The Kavara temple at Hirehaagali in the Kuntala country, founded in or slightly bef ore 1048 and thus of the period of Later Cukya emperor havamalla Smvara I, possesses fantastic wall decorations, unparalleled in all India of any time, early or late (2). The jagh (wall proper) of the vimna (sanctum) has, on its lower part, shrine-niches thrown in very high relief between the pilasters (fig. 1), which vaguely remind one of the niches in the interior of Tudor Gothic churches in England (3). But it is on the upper part of the wall, that an ornamentation strongly reminiscent of Gothic proper is present. The candelabra-formed brackets, very metallic in appearance, emanate and flow from the lotus rhyzomes below the capital of the pilasters, terminating in stylized lotus-cups supporting a plank-pedestal, now spanning, now stopping midway between the slender wall pilasters of great elegance (fig. 2). Lotus brackets are also encountered, now triplicated, above the makara-monsters resting on the abacus of the wall-pilasters of the Veugplasvm shrine at Magl (4), which represents a variation of the same idea (fig. 3). A form and conception such as this is somewhat paralleled in the capital in retrohoir of the Wells Cathedral, England, dated to 1360 (5).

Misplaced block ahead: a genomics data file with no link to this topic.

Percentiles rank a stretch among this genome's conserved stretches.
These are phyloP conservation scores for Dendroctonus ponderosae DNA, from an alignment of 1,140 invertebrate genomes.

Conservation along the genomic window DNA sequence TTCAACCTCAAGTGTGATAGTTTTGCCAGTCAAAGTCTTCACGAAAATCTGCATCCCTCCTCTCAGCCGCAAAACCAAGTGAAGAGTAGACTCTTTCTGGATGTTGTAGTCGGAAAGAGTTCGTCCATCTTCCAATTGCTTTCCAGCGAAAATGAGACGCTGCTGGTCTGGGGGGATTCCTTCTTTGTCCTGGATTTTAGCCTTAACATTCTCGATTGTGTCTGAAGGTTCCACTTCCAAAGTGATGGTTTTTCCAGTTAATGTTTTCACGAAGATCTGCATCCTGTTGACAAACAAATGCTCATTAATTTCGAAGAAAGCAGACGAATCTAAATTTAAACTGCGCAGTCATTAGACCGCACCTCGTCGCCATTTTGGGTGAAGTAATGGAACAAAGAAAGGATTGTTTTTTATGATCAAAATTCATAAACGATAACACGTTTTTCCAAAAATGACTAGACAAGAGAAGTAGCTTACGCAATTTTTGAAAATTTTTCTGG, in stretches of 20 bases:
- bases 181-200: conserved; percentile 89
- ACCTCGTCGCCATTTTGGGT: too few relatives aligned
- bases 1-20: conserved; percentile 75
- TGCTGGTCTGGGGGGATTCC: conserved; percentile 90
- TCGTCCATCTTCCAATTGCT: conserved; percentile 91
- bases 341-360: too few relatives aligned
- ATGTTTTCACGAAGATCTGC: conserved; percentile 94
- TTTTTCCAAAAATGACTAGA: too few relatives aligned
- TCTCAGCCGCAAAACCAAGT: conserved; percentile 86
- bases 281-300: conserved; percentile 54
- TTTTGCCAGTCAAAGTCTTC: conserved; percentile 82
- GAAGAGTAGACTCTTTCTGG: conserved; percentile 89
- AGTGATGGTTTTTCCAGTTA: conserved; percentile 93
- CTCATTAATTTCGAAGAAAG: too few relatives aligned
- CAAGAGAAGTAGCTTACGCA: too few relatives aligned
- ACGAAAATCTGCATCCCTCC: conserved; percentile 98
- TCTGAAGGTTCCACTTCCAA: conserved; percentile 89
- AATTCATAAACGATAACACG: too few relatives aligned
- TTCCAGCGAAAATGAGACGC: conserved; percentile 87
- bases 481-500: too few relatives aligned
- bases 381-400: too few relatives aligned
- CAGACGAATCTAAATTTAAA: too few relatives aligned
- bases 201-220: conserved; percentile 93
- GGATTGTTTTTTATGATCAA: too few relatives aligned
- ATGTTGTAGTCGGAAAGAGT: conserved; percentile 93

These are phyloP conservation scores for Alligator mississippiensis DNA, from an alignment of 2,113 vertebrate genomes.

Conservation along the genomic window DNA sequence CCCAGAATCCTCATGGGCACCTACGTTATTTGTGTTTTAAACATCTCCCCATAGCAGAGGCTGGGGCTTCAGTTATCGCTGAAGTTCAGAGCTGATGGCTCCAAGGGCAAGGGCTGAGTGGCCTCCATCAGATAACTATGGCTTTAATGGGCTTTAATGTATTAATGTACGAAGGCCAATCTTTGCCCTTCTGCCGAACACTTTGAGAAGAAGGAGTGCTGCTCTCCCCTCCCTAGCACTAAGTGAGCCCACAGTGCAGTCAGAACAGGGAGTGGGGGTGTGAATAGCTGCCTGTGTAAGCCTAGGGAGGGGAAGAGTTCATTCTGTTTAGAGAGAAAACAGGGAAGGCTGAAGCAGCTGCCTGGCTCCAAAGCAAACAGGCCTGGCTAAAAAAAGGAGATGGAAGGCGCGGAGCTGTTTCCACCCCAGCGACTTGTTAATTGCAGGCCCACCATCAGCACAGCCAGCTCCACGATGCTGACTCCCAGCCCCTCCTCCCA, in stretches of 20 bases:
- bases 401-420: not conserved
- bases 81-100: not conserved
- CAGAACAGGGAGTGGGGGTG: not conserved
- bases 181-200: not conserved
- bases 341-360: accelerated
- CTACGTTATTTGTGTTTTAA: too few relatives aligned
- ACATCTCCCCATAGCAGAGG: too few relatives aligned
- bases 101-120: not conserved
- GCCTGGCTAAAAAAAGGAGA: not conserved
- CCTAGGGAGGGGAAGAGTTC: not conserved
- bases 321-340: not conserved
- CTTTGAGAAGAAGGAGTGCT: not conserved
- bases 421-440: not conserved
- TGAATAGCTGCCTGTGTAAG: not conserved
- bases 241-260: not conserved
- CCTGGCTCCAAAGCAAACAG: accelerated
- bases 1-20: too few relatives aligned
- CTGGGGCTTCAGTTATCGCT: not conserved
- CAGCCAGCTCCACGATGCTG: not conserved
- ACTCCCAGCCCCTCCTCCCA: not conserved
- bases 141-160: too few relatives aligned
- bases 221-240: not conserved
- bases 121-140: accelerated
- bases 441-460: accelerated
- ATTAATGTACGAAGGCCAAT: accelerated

We may next take up the case of the door-jamb decoration of the southern doorway of the Kallvara temple at Huvinthaagali, situated in the same locality as the last temple. Founded as it seems to have been in 1071 or a little earlier (6), in style it is similar to the buildings of the normal run of Cukyan idiom at its classical heights.